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Do Certain Times of Year Increase the Number of Medications Prescribed?

Do Certain Times of Year Increase the Number of Medications Prescribed?

Even during the slower months, the sale of addictive medications like clonazepam often remains more consistent than other drugs

The Kaiser Family Foundation says that retail pharmacies filled nearly four billion prescriptions in 2013. provides quarterly sales data on the Top 100 prescription drugs, and it offers some of the best data for analyzing what times of year pharmacies distributed the medication. Based on units sold in 2013, the data suggests that sales are highest in the first quarter (1Q)—i.e., January to March—of the year. The sales figures become more interesting, though, when looking at prescription drugs with addiction risk. In particular consider the Top 100 drugs hydrocodone (generic for Vicodin), OxyContin, methylphenidate (generic for Ritalin) and amphetamine-dextroamphetamine (generic for Adderall), whose data included the following:

  • Hydrocodone sold 10 million (1Q), 9.6 million (2Q), 9 million (3Q) and 9.2 million (4Q).
  • OxyContin sold 1.18 million (1Q), 1.1 million (2Q), 1.07 (3Q) and 1.05 million (4Q).
  • Methylphenidate sold 826,000 (1Q), 774,000 (2Q), 718,000 (3Q) and 793,000 (4Q).
  • Amphetamine-dextroamphetamine sold 764,000 (1Q), 745,000 (2Q), 702,000 (3Q) and 739,000 (4Q).

In every instance the highest number of units prescribed came during the first quarter, which is consistent with most other popular drugs. However, the raw numbers do not tell the entire story, which includes the following:

  • Though sales decreased for all four drugs in the 2Q and 3Q, their positions in the Top 100 actually increased.
  • The only exception, hydrocodone, ranked number two in units sold during 1Q and 2Q, yet moved to the top spot in the 3Q despite a 600,000-unit drop.
  • The increased positions show that the overall sales drops in the 2Q and 3Q are less significant for these four drugs than the other Top 100 medications.

The average quarterly sales for addictive drugs like clonazepam were more consistent than most of the non-addictive drugs. Chronic pain certainly plays a role in the two opioid painkillers, hydrocodone and OxyContin, but addiction-related obsessive use likely played a role as well in the prescribing rate. Nevertheless, medications with higher risk of abuse did experience some sales fluctuations.

Reasons for Drug Prescribing Changes

While the prescribing numbers peak in the first quarter, the fourth quarter (October to December) tends to have higher sales than the spring and summer months. Various factors can play a role including the following:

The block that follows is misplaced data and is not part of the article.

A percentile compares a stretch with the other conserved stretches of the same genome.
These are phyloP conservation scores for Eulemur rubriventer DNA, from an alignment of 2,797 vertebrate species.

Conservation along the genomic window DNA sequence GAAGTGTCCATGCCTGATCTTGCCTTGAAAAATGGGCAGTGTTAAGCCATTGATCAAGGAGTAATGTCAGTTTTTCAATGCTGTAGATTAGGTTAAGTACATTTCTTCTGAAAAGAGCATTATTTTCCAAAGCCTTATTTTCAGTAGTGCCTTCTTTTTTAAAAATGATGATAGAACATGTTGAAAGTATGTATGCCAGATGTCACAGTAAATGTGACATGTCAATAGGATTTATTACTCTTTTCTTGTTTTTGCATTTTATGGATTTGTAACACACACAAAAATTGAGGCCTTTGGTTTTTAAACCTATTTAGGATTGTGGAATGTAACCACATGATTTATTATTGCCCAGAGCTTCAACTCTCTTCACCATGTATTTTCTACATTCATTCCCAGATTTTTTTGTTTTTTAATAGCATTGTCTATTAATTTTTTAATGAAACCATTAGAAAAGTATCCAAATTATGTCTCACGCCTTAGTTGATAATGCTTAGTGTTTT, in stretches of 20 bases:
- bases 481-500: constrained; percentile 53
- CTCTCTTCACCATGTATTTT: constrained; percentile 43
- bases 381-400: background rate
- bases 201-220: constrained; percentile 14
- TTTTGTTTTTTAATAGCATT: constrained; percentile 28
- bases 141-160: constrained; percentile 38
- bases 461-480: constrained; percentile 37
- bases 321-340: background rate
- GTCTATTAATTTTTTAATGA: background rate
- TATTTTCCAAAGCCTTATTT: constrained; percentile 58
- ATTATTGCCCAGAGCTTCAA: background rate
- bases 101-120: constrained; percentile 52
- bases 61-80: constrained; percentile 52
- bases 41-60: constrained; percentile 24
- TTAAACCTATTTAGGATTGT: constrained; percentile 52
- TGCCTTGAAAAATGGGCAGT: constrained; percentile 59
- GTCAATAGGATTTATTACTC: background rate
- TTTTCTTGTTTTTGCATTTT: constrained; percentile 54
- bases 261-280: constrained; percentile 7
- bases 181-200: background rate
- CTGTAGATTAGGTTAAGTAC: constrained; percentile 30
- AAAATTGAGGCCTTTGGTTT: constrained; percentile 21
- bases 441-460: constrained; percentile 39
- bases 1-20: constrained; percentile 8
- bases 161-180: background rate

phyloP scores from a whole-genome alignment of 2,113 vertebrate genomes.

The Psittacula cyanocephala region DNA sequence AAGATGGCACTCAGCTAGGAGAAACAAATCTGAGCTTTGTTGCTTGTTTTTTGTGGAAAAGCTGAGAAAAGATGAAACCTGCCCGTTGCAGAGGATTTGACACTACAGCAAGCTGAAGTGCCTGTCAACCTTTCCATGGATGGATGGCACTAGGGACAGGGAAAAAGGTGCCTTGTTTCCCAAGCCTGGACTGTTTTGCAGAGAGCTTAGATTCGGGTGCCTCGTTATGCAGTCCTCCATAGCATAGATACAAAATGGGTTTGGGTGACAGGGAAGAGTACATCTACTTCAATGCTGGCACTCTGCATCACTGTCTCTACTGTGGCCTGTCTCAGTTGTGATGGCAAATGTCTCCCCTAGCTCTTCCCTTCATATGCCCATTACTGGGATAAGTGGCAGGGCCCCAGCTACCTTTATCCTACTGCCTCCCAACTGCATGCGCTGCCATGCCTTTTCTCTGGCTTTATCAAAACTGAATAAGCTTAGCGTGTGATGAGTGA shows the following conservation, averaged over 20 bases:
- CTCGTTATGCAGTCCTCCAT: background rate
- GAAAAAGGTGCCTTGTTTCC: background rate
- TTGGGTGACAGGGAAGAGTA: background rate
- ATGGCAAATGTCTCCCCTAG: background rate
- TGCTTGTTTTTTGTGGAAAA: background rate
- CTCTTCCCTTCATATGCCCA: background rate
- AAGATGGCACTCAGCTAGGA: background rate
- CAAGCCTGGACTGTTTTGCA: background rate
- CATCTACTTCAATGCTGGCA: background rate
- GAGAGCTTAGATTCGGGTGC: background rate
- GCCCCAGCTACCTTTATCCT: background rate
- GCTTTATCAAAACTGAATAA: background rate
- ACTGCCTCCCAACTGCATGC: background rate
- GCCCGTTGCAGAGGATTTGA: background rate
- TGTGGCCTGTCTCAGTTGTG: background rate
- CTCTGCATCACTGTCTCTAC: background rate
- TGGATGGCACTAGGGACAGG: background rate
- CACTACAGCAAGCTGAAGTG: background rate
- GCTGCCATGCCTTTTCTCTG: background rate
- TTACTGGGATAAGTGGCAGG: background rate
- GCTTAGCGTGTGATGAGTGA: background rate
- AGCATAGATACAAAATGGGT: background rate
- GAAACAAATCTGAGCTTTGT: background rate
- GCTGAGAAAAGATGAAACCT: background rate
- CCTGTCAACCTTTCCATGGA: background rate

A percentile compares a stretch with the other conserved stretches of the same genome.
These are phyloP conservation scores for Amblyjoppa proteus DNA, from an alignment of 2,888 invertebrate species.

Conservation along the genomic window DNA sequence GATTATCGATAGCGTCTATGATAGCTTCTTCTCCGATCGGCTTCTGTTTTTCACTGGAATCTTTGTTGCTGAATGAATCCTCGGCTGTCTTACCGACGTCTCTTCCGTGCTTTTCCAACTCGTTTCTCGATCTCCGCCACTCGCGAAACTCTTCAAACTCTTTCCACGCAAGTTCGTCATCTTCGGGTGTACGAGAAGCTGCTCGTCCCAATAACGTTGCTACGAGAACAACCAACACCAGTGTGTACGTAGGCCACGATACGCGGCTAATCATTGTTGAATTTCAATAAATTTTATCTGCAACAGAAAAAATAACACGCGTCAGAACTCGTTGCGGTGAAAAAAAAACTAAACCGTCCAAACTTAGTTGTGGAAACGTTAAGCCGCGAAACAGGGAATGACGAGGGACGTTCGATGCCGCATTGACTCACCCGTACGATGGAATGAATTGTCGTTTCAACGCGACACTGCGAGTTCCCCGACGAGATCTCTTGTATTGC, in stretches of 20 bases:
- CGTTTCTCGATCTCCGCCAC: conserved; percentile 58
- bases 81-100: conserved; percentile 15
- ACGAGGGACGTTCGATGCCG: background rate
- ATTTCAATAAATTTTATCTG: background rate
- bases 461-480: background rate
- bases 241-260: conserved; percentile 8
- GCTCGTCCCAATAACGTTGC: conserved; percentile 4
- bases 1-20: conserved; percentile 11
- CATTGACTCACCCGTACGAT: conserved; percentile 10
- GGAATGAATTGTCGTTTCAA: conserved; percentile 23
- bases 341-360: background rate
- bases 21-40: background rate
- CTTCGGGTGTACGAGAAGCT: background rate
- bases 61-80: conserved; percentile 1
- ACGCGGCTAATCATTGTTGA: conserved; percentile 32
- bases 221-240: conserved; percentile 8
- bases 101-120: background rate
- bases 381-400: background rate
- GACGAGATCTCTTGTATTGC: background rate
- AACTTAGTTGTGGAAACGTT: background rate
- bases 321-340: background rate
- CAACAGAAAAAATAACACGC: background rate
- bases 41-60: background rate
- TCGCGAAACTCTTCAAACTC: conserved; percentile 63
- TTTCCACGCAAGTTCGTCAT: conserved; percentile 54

• Holiday-related anxiety and stress during Thanksgiving, Christmas and Valentine’s might motivate increased use of benzodiazepine drugs like clonazepam (Klonopin).
  • The increase for drugs like Ritalin and Adderall corresponds to the school year and might involve students looking to improve their academic or athletic performance.
  • The ice and snow buildup in the colder months can lead to more injuries that might require opioid pain medications.
  • Seasonal affective disorder (SAD), a form of depression that typically emerges when daylight hours decrease, is a major risk factor for drug abuse.

According to the National Institute on Drug Abuse (NIDA) in 2014, the majority of prescription drugs acquired for non-medical use come from a friend or relative, and 62 percent of the teen use involves drugs stolen from their parents’ medicine cabinets. Family gatherings during the winter holidays often provide additional opportunities for people to acquire prescription drugs, either through theft or simply by asking.

The Rise of Prescription Drug Abuse

The intent of prescription drugs like clonazepam is to treat a clinical health issue, but millions of people take them for nonmedical reasons. The principle medications that people abuse include painkillers, depressants and stimulants, and a portion of the substance abusers became addicted through medical use. Several studies highlight the scope of the problem, which includes the following:

The Centers for Disease Control and Prevention (CDC) produced an extensive report in 2013 that explained how prescription drug use in general is at record levels. Between 2007 and 2010, nearly half of the U.S. population took a prescription drug in the preceding month, and 10 percent took five or more.

A major influence on rising prescription drug use is direct-to-consumer (DTC) advertising by pharmaceutical companies. Medical Marketing & Media found that drug company expenditures on DTC marketing reached $3.8 billion in 2013, or approximately $1 for every unit sold. By comparison spending was $1 billion in 2000 and $55 million in 1991. Likewise, the BMJ journal in 2012 said companies spend 19 times more money on marketing than on basic research, and the Health Affairs journal in 2000 added that DTC advertising increases doctor visits and requests for specific drugs. Of course not every drug request is an addictive medication, but a drug-popping culture contributes to the misconception that taking drugs like clonazepam and hydrocodone involves only minimal risk.

Prescription Drug Abuse Help

Call our toll-free helpline if you or a loved one struggles with prescription drug abuse to drugs like clonazepam. Our admissions coordinators are available 24 hours a day to take your call and offer whatever help, support and information you might need. We can even check health insurance plans for addiction treatment benefits. Substance abuse only gets worse, so please call now.